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Namibia – Challenging society

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The religious world in Namibia has always been dominated by the Lutheran Church, which arrived in the country with the German colonizers. Today, about half of the population is Lutheran. Other denominations are the Catholics and the Anglicans. In the latter days, a number of Evangelical sects and local groups of Christian influence have established themselves. This is why, Namibians think of themselves as a Christian nation. And with less than 10% of the population still following traditional religions, it may seem so. However, people who know Namibian society do not agree wholeheartedly to this description. ‘Namibians do go to Church, but many seem to have weak allegiance to a specific group. They like to move from one denomination to the other. They seem more interested in looking for priests and pastors who agree with their life-vision, more than listening to a message of life that challenges them’, says Sister Maria Lena of the catechetical office of the Catholic Bishops Conference. This means that there is still work to do to help people deepen their faith, and especially to commit their lives to build a just society.

This is one of the aims the Catholic Bishops of Namibia had in mind when they planned the national Charitas desk. They asked Sister Aida Manlucu, a Maryknoll sister from the Philippine, to take up the challenge. ‘The national office of Charitas was opened last February, she says. Before that, I was working at the Women Desk. That office has been expanded to include men’s associations and it has been renamed Gender Desk. I retain the role of coordinator of the family life ministry, which allows me to harmonize the work of Charitas with other pastoral activities. At the moment we are working on capacity building and establishing the structures’.
 
Meeting her in her office in Windhoek, I ask what the challenges she encounter are. ‘Caritas has two components: the first is relief and emergency response, second come aid for development. When tragedy strikes we must be able to offer relief. However, we cannot work only in case of disaster. Namibia has one of the widest chasms between rich and poor in the world. The distribution of income is not well spread. So the main challenge is poverty reduction. My goal is to promote solidarity among Namibians, so that they can help each other. We need development projects that will free us from dependence on outside funding. Yet, and perhaps most importantly, we need people to recognize that their faith has a practical component, that they have to intervene in society to change a status quo that leads to the poverty of many. In other words, we need to work to evangelize society, to make it closer to the society envisioned in the Gospel’.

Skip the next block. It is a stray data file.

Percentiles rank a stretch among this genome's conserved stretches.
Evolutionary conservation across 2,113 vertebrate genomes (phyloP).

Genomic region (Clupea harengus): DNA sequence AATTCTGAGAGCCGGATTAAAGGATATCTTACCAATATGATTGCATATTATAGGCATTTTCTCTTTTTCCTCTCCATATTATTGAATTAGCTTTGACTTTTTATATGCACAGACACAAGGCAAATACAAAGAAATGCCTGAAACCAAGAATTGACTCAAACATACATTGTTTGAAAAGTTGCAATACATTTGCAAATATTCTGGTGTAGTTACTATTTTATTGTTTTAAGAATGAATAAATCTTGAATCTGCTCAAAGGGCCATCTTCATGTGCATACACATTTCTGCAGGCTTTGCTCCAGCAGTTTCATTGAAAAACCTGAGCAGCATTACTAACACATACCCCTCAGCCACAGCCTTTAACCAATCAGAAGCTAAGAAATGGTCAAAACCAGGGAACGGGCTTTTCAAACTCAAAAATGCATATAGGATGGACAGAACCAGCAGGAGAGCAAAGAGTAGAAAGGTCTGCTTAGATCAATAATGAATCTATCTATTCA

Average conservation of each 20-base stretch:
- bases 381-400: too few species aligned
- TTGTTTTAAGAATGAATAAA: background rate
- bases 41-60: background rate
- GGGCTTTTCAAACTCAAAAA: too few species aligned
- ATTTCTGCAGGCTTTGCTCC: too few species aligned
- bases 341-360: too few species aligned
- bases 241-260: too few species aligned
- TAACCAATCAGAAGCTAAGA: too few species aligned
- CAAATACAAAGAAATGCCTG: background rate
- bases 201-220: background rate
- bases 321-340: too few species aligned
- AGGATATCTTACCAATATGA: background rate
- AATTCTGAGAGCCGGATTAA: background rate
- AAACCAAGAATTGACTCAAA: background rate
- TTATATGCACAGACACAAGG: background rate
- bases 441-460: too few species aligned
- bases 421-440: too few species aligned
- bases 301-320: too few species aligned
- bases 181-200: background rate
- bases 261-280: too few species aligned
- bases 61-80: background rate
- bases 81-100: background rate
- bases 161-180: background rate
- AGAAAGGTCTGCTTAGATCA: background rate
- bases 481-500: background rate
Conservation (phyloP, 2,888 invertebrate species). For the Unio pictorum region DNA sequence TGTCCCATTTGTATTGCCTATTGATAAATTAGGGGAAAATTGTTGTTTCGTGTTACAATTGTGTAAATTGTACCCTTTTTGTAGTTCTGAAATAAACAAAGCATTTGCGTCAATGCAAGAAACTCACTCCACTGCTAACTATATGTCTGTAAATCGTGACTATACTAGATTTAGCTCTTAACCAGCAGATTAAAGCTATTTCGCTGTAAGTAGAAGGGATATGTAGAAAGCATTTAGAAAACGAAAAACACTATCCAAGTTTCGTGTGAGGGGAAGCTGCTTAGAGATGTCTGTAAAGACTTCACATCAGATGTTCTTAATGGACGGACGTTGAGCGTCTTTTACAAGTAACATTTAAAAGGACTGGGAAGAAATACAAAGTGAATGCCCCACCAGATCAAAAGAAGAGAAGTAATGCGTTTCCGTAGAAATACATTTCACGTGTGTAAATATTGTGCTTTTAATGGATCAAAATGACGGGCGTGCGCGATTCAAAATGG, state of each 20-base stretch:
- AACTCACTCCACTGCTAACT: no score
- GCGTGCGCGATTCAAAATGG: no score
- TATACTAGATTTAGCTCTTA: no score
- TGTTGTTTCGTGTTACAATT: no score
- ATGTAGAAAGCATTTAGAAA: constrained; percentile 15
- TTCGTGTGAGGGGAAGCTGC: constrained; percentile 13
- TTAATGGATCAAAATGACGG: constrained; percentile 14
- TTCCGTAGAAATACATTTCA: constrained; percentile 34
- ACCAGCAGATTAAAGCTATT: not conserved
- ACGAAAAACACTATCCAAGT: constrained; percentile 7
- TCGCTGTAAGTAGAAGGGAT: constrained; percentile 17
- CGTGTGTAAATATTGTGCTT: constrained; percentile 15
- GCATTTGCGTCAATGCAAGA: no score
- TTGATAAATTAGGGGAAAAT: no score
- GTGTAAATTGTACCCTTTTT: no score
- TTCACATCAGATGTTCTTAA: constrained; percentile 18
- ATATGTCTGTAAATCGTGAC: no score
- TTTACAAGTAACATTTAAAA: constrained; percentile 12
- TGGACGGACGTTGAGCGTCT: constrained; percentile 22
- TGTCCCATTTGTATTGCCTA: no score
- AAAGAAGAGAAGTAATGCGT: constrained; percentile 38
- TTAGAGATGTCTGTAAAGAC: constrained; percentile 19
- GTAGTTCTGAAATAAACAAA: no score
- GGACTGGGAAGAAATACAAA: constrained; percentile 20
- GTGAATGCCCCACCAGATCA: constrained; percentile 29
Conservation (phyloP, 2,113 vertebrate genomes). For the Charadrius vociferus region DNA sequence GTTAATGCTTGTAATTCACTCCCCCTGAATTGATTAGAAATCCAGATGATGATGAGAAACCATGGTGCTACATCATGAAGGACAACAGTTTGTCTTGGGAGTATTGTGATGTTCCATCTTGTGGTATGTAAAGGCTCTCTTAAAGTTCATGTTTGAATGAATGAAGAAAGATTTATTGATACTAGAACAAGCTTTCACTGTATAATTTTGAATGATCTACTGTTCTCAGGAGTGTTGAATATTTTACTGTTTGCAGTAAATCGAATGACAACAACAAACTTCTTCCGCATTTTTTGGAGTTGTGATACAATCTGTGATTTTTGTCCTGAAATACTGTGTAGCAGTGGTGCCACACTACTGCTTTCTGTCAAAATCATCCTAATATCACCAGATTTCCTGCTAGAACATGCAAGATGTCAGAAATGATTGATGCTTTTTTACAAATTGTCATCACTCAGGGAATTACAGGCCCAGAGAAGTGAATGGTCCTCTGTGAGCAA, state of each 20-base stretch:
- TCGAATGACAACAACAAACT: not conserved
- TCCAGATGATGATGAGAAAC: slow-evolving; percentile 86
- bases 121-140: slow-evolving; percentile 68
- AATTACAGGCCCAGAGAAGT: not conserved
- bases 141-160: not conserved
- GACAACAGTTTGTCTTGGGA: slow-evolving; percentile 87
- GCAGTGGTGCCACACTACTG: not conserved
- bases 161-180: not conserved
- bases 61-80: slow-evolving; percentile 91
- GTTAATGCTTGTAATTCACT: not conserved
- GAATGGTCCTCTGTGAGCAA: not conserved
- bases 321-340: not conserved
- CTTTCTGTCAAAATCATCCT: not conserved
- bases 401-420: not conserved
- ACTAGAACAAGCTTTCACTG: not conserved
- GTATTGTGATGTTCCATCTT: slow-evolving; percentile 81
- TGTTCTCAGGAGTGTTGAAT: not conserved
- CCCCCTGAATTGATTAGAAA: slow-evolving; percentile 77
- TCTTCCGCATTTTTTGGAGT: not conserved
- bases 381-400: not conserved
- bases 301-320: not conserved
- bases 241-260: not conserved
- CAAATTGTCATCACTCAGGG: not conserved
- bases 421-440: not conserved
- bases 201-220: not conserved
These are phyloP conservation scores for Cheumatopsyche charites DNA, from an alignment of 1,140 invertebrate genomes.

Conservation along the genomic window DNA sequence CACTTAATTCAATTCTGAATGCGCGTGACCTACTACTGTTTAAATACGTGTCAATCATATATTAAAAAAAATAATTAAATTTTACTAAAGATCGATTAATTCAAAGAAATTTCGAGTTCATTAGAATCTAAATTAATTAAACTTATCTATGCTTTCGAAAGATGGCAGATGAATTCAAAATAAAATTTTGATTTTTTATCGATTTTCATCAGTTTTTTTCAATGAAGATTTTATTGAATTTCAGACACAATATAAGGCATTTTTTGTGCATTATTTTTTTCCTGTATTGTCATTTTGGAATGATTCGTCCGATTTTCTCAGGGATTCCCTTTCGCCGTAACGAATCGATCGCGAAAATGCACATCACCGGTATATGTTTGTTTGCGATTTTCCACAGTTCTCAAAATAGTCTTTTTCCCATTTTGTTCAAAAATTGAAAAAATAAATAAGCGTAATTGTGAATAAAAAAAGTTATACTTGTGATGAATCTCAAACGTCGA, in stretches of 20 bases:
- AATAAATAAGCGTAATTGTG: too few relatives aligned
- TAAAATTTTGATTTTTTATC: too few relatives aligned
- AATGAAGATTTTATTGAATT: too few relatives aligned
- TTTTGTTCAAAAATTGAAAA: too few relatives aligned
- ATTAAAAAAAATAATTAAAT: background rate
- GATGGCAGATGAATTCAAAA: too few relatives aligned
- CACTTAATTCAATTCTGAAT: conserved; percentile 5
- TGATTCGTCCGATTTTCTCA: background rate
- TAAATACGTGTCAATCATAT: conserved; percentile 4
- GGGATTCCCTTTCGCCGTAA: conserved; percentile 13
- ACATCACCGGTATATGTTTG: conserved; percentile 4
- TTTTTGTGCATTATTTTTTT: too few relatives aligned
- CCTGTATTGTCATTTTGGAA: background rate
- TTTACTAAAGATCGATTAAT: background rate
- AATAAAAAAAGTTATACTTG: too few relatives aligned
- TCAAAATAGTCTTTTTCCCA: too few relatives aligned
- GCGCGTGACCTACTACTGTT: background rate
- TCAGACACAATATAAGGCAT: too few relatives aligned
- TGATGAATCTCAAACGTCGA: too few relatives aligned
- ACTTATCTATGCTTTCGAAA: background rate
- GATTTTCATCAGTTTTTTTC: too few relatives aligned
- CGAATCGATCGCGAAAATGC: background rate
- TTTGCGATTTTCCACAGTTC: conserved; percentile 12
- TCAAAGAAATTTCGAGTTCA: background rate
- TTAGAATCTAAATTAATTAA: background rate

So far the response has been good. The three Namibian dioceses cooperate in this program and many lay people from the parishes showed interest in this new project. A good response was also given earlier this year when, during an unusual rain season, six regions suffered unprecedented floods. Charitas went in override to offer some relief to the population. ‘We secured help from some donors – says Sr. Aida – and we asked the local people to identify what they needed most. They met, discussed and asked for food items. We bought and distributed food. People were happy with our intervention’.

Sister Manlucu has organized several capacity building seminars. To be effective, Charitas needs to establish committees in all the parishes and support the growth of people’s capacity to asses needs. ‘The grassroots level – she says – is very important. It is the local population that knows the situation, knows what the needs are, that has the knowledge to develop income generating projects’.

Yet, the work cannot only target local realities, there is need to tackle structural issues that are ingrained in Namibian society as a whole. The Namibian Council of Churches (NCC), of which the Catholic Church is a member, is discussing with the government how to tackle poverty and development. The government recognizes the work of the Churches and their ability to act well in society, also thanks to their presence on the ground. This is why it is willing to channel some of the funds for development it receives through the Churches. If this source will become available, then many local group could tap into it and support small development projects in all the regions.

 

 

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